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Led by an enigmatic narrator named Holly Buchannan -- who personifies the essence of life in Manhattan -- readers are led through stories of heartache, discover, loss, and redemption.

These short-shorts are vignettes of a larger whole, providing a snap-shot glimpse into crucial moments within a character's larger story. But they are the essence of those experiences, glimpsed through a pulled-back curtain. We spy where we oughtn't, and witness something familiar. 

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Still,Life:a collection of echoes


Robin Meloy Goldsby, Author/Musician

In Still, Life, a collection of lyrical and lilting stories, Melissa examines--under the loop of her quirky microscope--the magic and madness of New York City.
My favorite piece, "Can You See the Whales?" tells the story of a young woman sitting on a bench overlooking the East River, contemplating the sadness of her lonely Manhattan life. Deep in a funk, out of money, and sure that the city has nothing left to offer, she contemplates her next move. At that moment,a whale leaps from the water, evoking joy and reminding her that Manhattan, in spite of its shroud of despair, does occasionally offer a gleaming moment or two.
At the end of the collection, one of Volker's characters deserts the city before it deserts her. This melancholic passage illustrates the essence of the collection's main theme: unrequited love for a place-- cloaked in glamour,powdered and polished and pushed-up to the max--that sends mixed messages to those with plain and fragile hearts.
"I shall miss you and think of you often; as I gaze at the spinning current of the river, each time I pass an upended trash can, its contents strewn like urban rose petals lightly across my path, in every child blowing streams of opalescent soap bubbles that find their way up to my fire the glow of the street light, scrap of paper in a puddle, a sunset reflecting off the cold steel of the Brooklyn Bridge."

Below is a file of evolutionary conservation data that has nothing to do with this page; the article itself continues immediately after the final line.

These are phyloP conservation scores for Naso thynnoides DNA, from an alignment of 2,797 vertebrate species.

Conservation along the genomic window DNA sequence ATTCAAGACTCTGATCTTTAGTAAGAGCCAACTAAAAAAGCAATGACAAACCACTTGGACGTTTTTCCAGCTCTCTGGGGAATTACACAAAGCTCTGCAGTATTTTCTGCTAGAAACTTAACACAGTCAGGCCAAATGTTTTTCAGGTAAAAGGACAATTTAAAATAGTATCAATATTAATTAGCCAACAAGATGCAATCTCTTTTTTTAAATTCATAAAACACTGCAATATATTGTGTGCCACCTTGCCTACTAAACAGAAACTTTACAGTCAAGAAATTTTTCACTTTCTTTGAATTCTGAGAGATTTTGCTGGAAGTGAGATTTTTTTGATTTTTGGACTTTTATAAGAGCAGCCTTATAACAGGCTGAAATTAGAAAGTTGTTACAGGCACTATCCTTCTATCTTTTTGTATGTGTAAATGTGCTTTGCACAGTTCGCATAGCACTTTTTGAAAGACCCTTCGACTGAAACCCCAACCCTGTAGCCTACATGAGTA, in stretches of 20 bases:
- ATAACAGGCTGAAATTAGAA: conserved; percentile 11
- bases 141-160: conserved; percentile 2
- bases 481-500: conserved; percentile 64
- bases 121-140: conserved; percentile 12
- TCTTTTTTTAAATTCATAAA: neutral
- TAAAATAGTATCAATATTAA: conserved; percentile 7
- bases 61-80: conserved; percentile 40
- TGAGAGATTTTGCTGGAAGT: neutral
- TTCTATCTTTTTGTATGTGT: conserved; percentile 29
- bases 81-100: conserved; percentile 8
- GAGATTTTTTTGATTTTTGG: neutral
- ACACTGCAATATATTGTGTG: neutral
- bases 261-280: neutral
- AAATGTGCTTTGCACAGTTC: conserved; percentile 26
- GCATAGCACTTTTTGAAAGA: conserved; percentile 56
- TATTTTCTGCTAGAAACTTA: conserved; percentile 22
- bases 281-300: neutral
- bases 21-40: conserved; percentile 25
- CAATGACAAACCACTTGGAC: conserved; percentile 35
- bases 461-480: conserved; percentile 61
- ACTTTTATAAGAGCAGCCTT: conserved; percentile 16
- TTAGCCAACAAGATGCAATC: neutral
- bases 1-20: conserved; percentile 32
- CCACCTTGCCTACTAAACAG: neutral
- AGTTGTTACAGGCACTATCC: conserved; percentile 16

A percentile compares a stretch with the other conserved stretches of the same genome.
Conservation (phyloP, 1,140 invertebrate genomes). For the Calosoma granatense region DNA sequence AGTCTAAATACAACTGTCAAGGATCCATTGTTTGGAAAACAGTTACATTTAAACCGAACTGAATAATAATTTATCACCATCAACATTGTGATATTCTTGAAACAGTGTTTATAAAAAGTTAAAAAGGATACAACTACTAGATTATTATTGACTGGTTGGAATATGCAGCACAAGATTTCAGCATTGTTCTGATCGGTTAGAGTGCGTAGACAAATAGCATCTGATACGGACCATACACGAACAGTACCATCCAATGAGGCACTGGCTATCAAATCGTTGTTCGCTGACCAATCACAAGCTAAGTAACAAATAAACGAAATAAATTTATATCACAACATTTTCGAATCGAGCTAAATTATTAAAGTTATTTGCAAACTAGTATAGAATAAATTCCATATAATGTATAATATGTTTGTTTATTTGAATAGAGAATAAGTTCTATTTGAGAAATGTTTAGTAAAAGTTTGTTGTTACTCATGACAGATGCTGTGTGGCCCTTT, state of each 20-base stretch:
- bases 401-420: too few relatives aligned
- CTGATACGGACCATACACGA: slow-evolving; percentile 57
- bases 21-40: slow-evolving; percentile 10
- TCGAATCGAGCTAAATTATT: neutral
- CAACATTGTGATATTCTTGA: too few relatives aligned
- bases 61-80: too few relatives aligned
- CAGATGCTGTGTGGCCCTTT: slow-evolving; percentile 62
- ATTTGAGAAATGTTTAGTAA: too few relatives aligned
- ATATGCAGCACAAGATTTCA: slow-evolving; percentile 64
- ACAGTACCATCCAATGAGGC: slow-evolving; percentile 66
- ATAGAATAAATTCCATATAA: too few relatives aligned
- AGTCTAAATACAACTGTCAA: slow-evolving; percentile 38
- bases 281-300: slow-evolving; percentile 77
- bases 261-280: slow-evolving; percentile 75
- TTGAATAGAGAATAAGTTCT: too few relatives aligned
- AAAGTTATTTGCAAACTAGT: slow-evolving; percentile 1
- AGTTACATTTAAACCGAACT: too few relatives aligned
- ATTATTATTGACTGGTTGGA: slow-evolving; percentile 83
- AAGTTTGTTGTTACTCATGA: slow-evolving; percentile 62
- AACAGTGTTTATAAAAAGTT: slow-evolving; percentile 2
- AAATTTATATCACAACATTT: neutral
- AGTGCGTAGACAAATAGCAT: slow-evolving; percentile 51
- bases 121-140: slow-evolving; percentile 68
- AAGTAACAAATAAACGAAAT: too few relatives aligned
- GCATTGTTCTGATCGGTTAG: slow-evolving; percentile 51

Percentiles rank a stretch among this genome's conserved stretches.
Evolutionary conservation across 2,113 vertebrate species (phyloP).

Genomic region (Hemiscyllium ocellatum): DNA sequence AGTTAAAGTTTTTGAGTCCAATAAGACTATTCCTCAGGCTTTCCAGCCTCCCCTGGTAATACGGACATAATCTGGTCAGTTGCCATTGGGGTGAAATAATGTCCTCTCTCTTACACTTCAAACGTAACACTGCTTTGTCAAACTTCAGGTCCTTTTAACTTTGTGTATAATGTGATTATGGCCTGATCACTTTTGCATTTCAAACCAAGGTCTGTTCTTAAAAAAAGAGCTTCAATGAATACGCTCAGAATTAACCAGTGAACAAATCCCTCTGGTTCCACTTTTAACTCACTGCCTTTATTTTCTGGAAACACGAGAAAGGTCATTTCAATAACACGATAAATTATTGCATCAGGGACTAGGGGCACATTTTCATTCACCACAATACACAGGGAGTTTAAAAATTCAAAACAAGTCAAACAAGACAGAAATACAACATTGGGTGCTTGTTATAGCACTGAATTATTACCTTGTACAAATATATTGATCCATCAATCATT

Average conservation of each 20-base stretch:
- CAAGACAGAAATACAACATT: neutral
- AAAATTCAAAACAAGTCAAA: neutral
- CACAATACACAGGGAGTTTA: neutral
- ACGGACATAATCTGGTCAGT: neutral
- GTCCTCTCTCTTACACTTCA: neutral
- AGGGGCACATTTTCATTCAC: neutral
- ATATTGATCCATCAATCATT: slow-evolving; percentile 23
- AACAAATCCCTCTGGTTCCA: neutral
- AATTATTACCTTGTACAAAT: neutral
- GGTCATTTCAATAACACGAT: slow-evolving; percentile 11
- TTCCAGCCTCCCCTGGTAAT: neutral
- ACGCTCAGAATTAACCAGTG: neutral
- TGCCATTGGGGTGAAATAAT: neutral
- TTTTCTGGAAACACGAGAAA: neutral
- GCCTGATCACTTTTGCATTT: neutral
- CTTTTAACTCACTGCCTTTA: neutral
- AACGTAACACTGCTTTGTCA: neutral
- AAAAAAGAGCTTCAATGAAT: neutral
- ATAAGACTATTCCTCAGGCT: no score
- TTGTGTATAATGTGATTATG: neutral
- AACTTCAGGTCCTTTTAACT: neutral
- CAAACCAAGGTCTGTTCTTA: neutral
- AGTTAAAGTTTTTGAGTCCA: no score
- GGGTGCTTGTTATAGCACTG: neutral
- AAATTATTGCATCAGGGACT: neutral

Robin Spielberg, Author/Musician

When I was studying acting at NYU, I had a class where students engaged in "private moment" exercises.  


This would mean that each student would bring in the comforts of home and simply "be" in his or her space in front of the class. No "acting" was really involved. It was a deceptively difficult exercise. The student actors often felt the need to create drama where there was none and would later be admonished by the teacher.


The perfect "private moment exercise" usually involved the participant simply sitting in bed and reading a book while the class watched. It was as simple as that.
In Melissa Volker's story essays, "Still Life," we witness many private moments and thoughts of characters as they make decisions, day dream or reflect upon a relationship gone sour.


A man who remembers liking the rainstorms of his childhood reflects that now they remind him of the day his father died--his private sadness as he steps out into the rain is something only he will ever know. A gal new to town (in "Newcomer") wonders what her neighbors think of her.  (Don't we all wonder that?)


We read her perspective, but Volker also lets us know what they each really do think of the newcomer. Volker puts the reader right into their heads so we see each perspective and of course they are all different yet ring true at the same time.
Volker's romantic and nostalgic nature shines through in her piece"Gatsby II" in which she frowns on the digital age that is pushing everything faster. Her observation that the world is "in desperate need of artists and poets and painters, those in love with the gentler aspects of life," is something I relate to on a daily basis. The intuitive magic that occurs in intimate relationships is demonstrated in the short and sweet"Asteroid, Ambulances, and Angels," where a couple is so in tune with one another that danger is sensed and known even when the lovers are apart.
My favorite part of this collection of essays is Volker's gentle reminder that lovely and beautiful details in life are here in front of us all the time, and it is our job to notice them. And if we do, our lives will be richer.


Volker writes that artists "soften the edges of our society." Still Life does exactly that through the written word.


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